Transportation on Demand: 7 Ways of Getting Around in Ecuador

Transportation on Demand 7 Ways of Getting Around in Ecuador

Traveling in a foreign country is not always simple. Options that you are familiar with may not exist there, and common methods of transportation there may not be ones that you know how to use. This is especially true in countries like Ecuador, where language barriers, strange roads, and a completely different culture can keep you stranded or make you late for your destination. Before you head off to explore the world, it’s important to familiarize yourself with the language, culture, and transportation methods of the country you are visiting. Ecuador has many ways to get you from one place to another easily as long as you are prepared to use them. Here are 7 of the most common ways of getting around in Ecuador so you can plan your trip ahead or get to your destination quickly. 7 Forms of Transportation on Demand in Ecuador To make your trip less stressful, we have compiled a guide to tell you what you need to know to travel through Ecuador. You may not use all of these forms of transportation, but they each can be helpful in their own ways. Safety is critical in foreign countries. Always plan ahead for your safety and securely store your valuables. Never use an unlicensed or registered form of transportation, and let someone else know where you are going and in what when you get in a car or bus. 1. You can always use the airports When you need to travel long distances across Ecuador or get from your current location to a city in this interesting country, flying is an inexpensive choice. The most commonly used airport is in the capital of Ecuador, Quito, or in the largest city, Guayaquil. Because traffic in this country is known to be difficult to traverse, many travelers choose to fly instead. Although delays are common, flying to your destination may still be the faster, less stressful option if you are going a long distance. 2. Follow the train tracks to your stopping place Although the train network does not go everywhere in Ecuador, it does stretch a good 282 miles throughout the major cities. The entire trip takes about four days from beginning to end and is operated by Tren Crucero. It takes passengers through the beautiful Andrean Mountains, into the cities of Quito, Guayaquil, and other major points, and has overnight stops in shopping districts, near hotels, and close to tourist attractions. But if you are simply looking for the easiest way to get from Point A to Point B, and one of the stops is close to your destination, you can take the train and get off at that part of the route. 3. The bus gives you more control over your destination You can find a bus depot in almost every city, but the quality of the bus that gets you there is not always your choice. Buses are cheap ways to travel, but buyer beware – you may get what you pay for. Since the bus is such a popular alternative for those who don’t want to drive, you may find yourself without a seat if you are traveling during busy times. Air conditioning is at a premium, as are toilets, so if you are taking a bus for a longer trip, prepare ahead of time. For the most part, your bus choice is set up by the time you want to travel, not the carrier that provides the service there. The bus you travel on may not have its own terminal, a specific route to get to the destinations on its list or an exact schedule. If you’re late, or the bus fills up before you get there, it will leave without you. 4. Renting a car is an option For travelers who like to be in control of their transportation, renting a car is an available option. It is recommended that you speak Spanish when you do go to rent one, though. Locals in Ecuador know the roads to avoid since many are still unpaved. Major cities have been renovated to improve travel but depending on your destination, you’ll likely end up having a bumpy ride. Pay attention to your route before you rent a car – you may need to get one with four-wheel drive. Drivers renting a car need to be at least 21, have a credit card and provide their driver’s license. However, an international driving permit is recommended in case you end up stopped at a police checkpoint. Renters should know ahead of time that driving in Ecuador can be dangerous. Always lock your car in a safe place, secure your valuables, and don’t drive at night. Have a GPS and a map in case cell service is limited, and watch out for the aggressive drivers that are everywhere. 5. Hire a taxi With the warnings about renting a car and driving yourself, you may be thinking that you would be better off letting someone else handle the stress. You’d be joining countless other travelers who think the same way and hire taxis instead of renting cars. If you are in a city, you will probably find lots of taxis that are cheap. Be sure that the one you use has a registered identification number. Find out how they charge before you get in. Some are metered, while others quote set prices upon hearing your destination. 6. Pickup trucks serve in a pinch In some remote areas of Ecuador, you’ll find that people use trucks as taxis. This works well to get travelers through the dirt roads that are common in rural towns. 7. Take a boat to your island destination Ecuador is home to the beautiful Galapagos Islands, reachable only by boat or air. You can take a boat from Guayaquil’s port, but it’s a rough trip. Instead, many travelers choose to fly into the island’s airport and then cruise through the islands through prearranged travel itineraries. Travel Smart: Plan Ahead Some destinations are…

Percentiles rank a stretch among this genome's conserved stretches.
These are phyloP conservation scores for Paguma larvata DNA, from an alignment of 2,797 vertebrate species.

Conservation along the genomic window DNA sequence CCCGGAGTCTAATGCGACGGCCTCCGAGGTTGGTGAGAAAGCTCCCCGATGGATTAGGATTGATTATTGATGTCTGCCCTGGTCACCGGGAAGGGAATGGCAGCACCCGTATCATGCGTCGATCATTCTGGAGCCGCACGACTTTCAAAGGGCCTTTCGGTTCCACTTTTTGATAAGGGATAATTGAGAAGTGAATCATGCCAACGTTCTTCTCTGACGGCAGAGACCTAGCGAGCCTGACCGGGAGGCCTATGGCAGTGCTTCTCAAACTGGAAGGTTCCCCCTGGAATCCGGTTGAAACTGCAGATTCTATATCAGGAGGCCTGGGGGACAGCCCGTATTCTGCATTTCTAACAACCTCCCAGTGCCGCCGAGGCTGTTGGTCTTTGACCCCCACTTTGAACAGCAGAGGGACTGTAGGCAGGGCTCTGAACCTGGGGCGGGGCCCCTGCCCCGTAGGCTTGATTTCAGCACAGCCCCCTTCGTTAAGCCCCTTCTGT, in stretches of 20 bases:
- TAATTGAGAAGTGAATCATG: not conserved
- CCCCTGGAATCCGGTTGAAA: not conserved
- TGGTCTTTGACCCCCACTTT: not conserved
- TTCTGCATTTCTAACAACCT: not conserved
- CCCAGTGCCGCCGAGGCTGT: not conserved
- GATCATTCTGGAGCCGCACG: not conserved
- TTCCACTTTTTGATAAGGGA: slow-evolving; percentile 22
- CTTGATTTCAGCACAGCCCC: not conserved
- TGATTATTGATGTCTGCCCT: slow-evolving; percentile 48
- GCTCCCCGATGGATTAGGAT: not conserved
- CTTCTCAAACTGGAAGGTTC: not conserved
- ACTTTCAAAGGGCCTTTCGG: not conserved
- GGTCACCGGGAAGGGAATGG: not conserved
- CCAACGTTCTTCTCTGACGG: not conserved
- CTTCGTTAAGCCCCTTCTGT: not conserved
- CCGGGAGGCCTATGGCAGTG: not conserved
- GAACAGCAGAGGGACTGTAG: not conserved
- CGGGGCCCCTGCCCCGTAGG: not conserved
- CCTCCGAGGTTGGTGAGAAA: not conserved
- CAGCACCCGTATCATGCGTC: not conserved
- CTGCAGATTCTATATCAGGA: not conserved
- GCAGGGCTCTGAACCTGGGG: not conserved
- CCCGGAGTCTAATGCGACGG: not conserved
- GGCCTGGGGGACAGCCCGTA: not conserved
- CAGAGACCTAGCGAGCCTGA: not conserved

Source: Travel on Inspiration
Transportation on Demand: 7 Ways of Getting Around in Ecuador

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